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Gypsy In The Morning: Django Reinhardt Alarm Clock

January 24, 2012

Continuing with our Birthday Clock series: a belated January 23rd HB to gypsy jazz guitar legend Django Reinhardt (1910-1953). His large, heavy-lidded eyes reminded
me of the two bells on top of vintage alarm clocks.January 23rd birthday caricature and clock for Django Reinhardt, famous gypsy jazz guitarist who invented new technique to compensate for two fingers being burned in a fire

He was born into a gypsy family in Belgium, hence his natural association with “gypsy music.” He discovered jazz around the age of 20. With violinist St├ęphane Grappelli, he founded the Hot Club of France Quintet in 1934. It was a jazz band with an unusual configuration: stringed instruments only. The line-up varied over time, but Reinhardt was the central focus and kept the band active until 1948.

Artists of any stripe– or any striver, really– could find no better role model than Django Reinhardt. Why? He was badly burned at age 18. The third and fourth fingers of his left hand were left partially paralyzed. Out of necessity, he invented an entirely new jazz guitar technique: he played all his solos with just two fingers, using his injured fingers only for chording. He not only faced his handicap, he used it to achieve new heights of artistry.

Here’s a larger detail image of the Django Alarm Clock. Scroll down to listen to one of his most famous compositions.

detail of January 23rd birthday caricature and clock for Django Reinhardt, famous gypsy jazz guitarist who invented new technique to compensate for two fingers being burned in a fire

You can find archival film footage of Django on YouTube, but it’s rather grainy and the sound quality is poor. Instead, I’m embedding a slideshow set to a pristine 1953 recording of Nuages (“Clouds”), perhaps his most famous composition. If you’ve never heard any Django Reinhardt, you’re in for a treat. I think you’ll enjoy the images, too– including some additional caricatures.blank vertical space, 24 pixels high

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What do you think? Ever heard of Django Reinhardt? Do you think he makes a good alarm clock? Hope you’ll leave a comment.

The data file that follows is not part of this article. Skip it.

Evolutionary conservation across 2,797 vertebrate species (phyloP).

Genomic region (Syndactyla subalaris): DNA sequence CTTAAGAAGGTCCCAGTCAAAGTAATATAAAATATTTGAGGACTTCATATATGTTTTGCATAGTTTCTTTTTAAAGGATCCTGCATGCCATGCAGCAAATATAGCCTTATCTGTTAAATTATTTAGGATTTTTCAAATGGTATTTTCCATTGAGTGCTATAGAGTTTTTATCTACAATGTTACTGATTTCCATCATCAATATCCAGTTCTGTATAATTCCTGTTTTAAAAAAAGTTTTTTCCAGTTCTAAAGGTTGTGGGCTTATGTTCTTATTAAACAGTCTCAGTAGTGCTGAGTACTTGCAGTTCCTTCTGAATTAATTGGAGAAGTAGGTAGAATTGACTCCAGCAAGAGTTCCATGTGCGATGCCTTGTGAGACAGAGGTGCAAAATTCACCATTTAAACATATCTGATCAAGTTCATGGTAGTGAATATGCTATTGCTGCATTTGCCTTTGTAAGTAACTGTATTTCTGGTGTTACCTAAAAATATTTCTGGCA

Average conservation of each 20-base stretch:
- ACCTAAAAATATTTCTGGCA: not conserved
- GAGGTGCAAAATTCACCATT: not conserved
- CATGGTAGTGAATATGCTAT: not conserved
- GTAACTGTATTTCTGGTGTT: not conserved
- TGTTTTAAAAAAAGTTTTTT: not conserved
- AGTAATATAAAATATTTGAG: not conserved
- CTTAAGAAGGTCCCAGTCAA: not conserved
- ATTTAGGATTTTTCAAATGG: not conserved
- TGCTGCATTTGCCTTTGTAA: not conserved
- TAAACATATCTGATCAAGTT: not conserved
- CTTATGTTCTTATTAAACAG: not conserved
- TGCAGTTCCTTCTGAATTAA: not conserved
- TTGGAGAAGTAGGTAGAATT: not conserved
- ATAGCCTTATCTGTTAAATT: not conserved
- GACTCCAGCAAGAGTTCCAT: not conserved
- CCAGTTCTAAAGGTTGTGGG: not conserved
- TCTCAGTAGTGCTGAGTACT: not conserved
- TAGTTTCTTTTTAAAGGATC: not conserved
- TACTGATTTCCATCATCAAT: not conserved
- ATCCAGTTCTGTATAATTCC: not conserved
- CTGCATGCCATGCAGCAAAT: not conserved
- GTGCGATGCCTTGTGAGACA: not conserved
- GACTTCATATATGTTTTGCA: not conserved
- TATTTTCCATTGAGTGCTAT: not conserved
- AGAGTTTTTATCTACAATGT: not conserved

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16 Comments leave one →
  1. January 24, 2012 10:42 PM

    Great illustration. Really liked the music too. My father was a musician, and one of his favorite artists was Chet Atkins. Django’s sound reminds me of Atkins, who was an amazing guitar picker.

    Jimmy

    • January 25, 2012 9:51 AM

      Thanks, Jimmy, very glad you enjoyed post. Yes, Chet Atkins was a phenomenal player. Could he really have been self-taught?? The mind boggles. Guys like he and Django certainly open our eyes to the realm of human possibility. Many thanks for stopping by!

  2. January 25, 2012 2:39 AM

    Django is awesome. Who wouldn’t want to wake up to that?

    • January 25, 2012 9:55 AM

      I find all alarm clocks intrusive, but for Django, I might be willing to make an exception. Especially if it had a Snooze button… : )

      Many thanks for, er, clocking in!

  3. January 25, 2012 1:27 PM

    OMGosh…Django Reinhardt! thank you for telling us about him!! AMAZING! Luscious music. I knew about Stephane Grappelli but Reinhardt is a wonderful surprise. Such an inspirational a story! What talent!
    And your clock is perfect. LOL re the eyelids…I can imagine them “jangling!”
    The smoke that turns into his name is super. And I love how you worked his birth date into the staff!!

    F.A.B.U.L.O.U.S.

    • January 25, 2012 4:47 PM

      Yes, I’ve heard of people jiggling their eyebrows, but jangling their eyelids– hm, I think we may have an exciting new concept there!! : )

      T.O.O. K.I.N.D.

      G.R.A.T.E.F.U.L.

      T.H.A.N.K. Y.O.

      ::runs out of capital letters, heaves sigh, goes and stands in corner::

  4. January 25, 2012 4:42 PM

    Happy to hear that my upload is welcome.